We are not a competitive box. It seems silly to have to make this distinction because we do have athletes who sign up for competitions and many others who Rx and put up times and weight with the best in the larger community. But we are not a competitive box in that we do not specialize in the CrossFit specific athlete whose hopes and dreams are tied to this world. There are plenty of boxes that I will genuinely recommend if your goals line up with a more competitive training method. It’s not what we do. Simple as that.
We are a box for the everyman. You don’t need muscle ups or a body weight snatch to feel comfortable here. You do not need a sub 3:00 Fran time. You don’t need to look like Rich Froning, Brooke Ence or Camille when you take your shirt off. But you do have to have a desire to be better than you were!
There are two requirements to remain a part of this community: 1) Don’t be negative with anyone and 2) Bring the effort every single day.
There is no mention about minimum squat numbers or body weight or brand of apparel. It doesn’t matter if strict pull ups seem so ridiculous that you don’t even bother listening to your coach say that someday you could do them too. We are here for the health and wellness of our members and surrounding community and we do that through proper movement as well as solid nutrition.
But this community was founded on the basis of wanting something more. All of us were somewhere else before we found this gym. And most of us were somewhere that wouldn’t have been too terrible had we decided to stay. However, we chose to move on because there was something better (in one way or another).
This is not a health club. There are no gold stars for simply arriving, breaking a sweat and then heading home. If you have never done CrossFit before then yes, absolutely, any movement is better than no movement. You survive your first weeks by simply getting through the workout. You are not focused on improvement, you are focused on not dying. So if a weight is a bit low or your time is slow it is still celebrated as being a great accomplishment, as it should be. Adopting CrossFit into your life (and fitness in general) is a huge step that should not be judged too harshly. If you show up and do some work then you have absolutely met the minimum requirement set for you.
However, after about a month (and everyone’s window is different), it’s no longer enough to get the heart rate up and call it a day. It is now time to set goals and do work. It is time to learn why the movements are executed the way they are. To begin to understand what happens when the elbow isn’t high or the knees collapse in. The greater you further your understanding of your own movement and ability, the greater you become. More than that, the greater impact you will have on those around you and that is what this is all about.
The world is full of people content with a quick sweat. And, guess what?! That’s great! My sister has a friend who told me she just likes to go to her studio gym and do some abs. Know what I told her? “That’s great. As long as you’re moving.” My 61 year old mother, who has been doing CrossFit for over 2 years now, almost choked on her food when she heard me say it. She knows I would never tell her that if she half assed a workout. But that is the difference. Those inside this community will be held to a different standard than those outside of it.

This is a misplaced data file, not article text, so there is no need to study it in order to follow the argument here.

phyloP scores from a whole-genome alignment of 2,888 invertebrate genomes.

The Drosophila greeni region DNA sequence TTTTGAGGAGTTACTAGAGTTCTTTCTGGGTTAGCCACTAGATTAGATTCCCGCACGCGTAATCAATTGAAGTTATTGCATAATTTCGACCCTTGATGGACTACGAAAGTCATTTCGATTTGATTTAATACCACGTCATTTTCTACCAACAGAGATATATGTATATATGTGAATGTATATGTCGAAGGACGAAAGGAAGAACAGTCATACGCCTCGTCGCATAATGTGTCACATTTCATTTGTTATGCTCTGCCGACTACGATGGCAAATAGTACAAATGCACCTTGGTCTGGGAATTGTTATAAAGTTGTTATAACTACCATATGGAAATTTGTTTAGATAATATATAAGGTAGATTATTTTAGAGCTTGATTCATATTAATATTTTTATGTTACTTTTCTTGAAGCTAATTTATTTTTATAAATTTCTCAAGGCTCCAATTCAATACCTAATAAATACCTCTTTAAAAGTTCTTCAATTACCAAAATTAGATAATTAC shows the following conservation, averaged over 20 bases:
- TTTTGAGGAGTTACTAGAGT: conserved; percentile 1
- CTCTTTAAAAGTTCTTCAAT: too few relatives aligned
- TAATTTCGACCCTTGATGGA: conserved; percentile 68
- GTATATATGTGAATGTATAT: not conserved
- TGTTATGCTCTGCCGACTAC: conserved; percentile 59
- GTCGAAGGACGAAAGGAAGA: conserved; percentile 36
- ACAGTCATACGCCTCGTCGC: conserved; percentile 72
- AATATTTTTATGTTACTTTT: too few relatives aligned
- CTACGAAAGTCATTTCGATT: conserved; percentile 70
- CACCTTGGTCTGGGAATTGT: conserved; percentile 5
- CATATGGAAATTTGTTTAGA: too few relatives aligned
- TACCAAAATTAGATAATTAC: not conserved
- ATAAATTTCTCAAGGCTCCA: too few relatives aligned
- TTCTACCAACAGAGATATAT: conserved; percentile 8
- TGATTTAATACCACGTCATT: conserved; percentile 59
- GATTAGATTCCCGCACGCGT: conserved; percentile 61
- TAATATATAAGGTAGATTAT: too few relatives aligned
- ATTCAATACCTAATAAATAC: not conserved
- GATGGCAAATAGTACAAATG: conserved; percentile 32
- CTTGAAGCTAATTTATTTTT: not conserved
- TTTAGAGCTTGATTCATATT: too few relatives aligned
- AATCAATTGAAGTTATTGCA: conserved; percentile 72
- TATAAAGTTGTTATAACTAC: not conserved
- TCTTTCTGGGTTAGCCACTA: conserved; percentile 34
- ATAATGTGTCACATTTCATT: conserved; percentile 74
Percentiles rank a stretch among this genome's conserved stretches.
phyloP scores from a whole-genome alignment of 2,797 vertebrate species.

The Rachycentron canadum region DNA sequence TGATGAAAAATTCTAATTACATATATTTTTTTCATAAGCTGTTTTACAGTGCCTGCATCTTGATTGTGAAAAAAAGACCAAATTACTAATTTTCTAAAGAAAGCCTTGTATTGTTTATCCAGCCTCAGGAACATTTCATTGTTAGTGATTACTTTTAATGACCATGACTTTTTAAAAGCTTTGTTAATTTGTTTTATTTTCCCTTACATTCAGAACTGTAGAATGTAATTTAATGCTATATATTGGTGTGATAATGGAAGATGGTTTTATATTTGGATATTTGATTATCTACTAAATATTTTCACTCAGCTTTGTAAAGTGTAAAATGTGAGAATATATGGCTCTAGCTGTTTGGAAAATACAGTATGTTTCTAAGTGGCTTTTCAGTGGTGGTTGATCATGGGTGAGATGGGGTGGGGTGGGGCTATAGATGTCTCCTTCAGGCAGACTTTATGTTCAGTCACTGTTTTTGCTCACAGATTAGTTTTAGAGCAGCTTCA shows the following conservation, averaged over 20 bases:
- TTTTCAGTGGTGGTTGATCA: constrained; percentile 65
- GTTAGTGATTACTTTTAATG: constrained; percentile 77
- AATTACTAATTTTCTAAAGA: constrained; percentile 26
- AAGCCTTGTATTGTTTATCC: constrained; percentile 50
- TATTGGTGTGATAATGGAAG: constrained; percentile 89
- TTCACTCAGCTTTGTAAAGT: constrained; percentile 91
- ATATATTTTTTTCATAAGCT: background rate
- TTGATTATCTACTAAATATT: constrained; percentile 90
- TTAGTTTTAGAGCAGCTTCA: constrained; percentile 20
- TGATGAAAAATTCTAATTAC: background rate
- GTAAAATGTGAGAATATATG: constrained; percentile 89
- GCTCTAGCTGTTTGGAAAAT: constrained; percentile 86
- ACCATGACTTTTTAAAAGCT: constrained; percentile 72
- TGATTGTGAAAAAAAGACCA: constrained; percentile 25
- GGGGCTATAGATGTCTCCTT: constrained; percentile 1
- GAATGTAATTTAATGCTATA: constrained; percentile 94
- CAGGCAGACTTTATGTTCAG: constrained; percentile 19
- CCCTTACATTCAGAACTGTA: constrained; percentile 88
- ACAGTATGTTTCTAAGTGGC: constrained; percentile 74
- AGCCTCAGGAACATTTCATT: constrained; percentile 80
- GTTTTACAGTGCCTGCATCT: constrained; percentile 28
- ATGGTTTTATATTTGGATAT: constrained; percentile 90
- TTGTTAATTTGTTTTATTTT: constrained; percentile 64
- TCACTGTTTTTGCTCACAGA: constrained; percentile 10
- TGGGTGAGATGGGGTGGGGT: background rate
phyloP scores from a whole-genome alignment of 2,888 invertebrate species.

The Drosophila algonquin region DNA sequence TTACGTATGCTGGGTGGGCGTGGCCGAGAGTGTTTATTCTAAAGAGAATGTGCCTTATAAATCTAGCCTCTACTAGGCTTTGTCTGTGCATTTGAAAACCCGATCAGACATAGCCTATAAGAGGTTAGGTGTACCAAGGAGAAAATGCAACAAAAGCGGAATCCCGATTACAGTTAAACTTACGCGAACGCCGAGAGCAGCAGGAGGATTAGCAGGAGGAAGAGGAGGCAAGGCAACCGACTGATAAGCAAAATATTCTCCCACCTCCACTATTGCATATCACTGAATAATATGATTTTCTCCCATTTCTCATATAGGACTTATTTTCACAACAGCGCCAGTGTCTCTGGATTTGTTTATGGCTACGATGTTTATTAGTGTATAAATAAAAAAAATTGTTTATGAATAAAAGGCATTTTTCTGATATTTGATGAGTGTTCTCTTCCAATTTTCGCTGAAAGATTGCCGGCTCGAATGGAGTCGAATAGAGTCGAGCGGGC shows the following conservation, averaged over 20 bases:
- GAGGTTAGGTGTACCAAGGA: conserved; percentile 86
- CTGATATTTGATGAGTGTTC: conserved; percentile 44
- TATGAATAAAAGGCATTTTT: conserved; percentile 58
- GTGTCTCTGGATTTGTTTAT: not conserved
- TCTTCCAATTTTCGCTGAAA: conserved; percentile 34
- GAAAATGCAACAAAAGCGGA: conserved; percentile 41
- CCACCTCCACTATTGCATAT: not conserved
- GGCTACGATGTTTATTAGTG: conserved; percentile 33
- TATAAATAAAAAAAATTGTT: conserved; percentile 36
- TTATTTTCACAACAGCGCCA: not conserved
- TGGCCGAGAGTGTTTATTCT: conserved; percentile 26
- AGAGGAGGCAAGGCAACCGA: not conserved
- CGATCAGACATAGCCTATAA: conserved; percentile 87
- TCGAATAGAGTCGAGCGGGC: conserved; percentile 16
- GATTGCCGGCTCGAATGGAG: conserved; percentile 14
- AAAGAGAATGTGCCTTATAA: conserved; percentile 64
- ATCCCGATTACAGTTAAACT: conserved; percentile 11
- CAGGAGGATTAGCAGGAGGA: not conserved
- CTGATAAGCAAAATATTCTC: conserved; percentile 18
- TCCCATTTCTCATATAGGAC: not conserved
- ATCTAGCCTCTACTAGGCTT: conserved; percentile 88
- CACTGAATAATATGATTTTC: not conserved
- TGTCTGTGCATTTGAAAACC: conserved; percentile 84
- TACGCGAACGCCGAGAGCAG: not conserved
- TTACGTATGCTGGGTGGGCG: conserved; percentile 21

There is no one way to be active and I do believe that it is important for people to find what they will be able to buy into 100%. It is my personal belief that CrossFit, when executed properly and coached well, is the greatest way for people to improve their general fitness and health and wellness all in 1 hour classes 3-5x a week. But if someone is not going to be able to commit to CrossFit or they will always hold back or satisfy too easily, it would be better for them to move on to something else. It’s the same reason this gym does not offer a 2x a week membership. A 2x a week client is (9 times out of 10) a terrible client to have because they are not here enough to learn or adapt. They are perpetually stuck in the beginner phase and that is not inspiring to themselves or anyone around them.
John Welbourn says, “…one of the toughest things to do is create culture. It takes constant focus and unwavering commitment to the vision. It takes just the right people believing in the vision and their undying support to it.” The culture of this gym is dictated by you, the community. I have a vision of what this place will be but that will only come to fruition if the community buys in. To this point 99% have absolutely bought in putting in the time and effort to see improvement. I am grateful for those who stay the course even when things get tough. And I will fervently protect this group.
This lunch table isn’t exclusive to the “cool kids” in that no one else is welcome. Everyone is welcome to join us but if you don’t commit after a while then it is best if you go sit somewhere else. Make sense?
So, in a (few) word(s), we are all in on self improvement. That means bringing the intensity every single training day. Yes, there will be off days, but your coach will never get on you for a bad day or two. It is the chronic loafer that gets the boot. I offer a full refund of that months membership cost to anyone who is unwilling to try on a daily basis. Your lack of effort is a disease that will spread like a cancer. Your inability to commit, to try, to want to improve will easily rub off on those around you and I am not willing to accept that. We sell results, not workouts. End of story.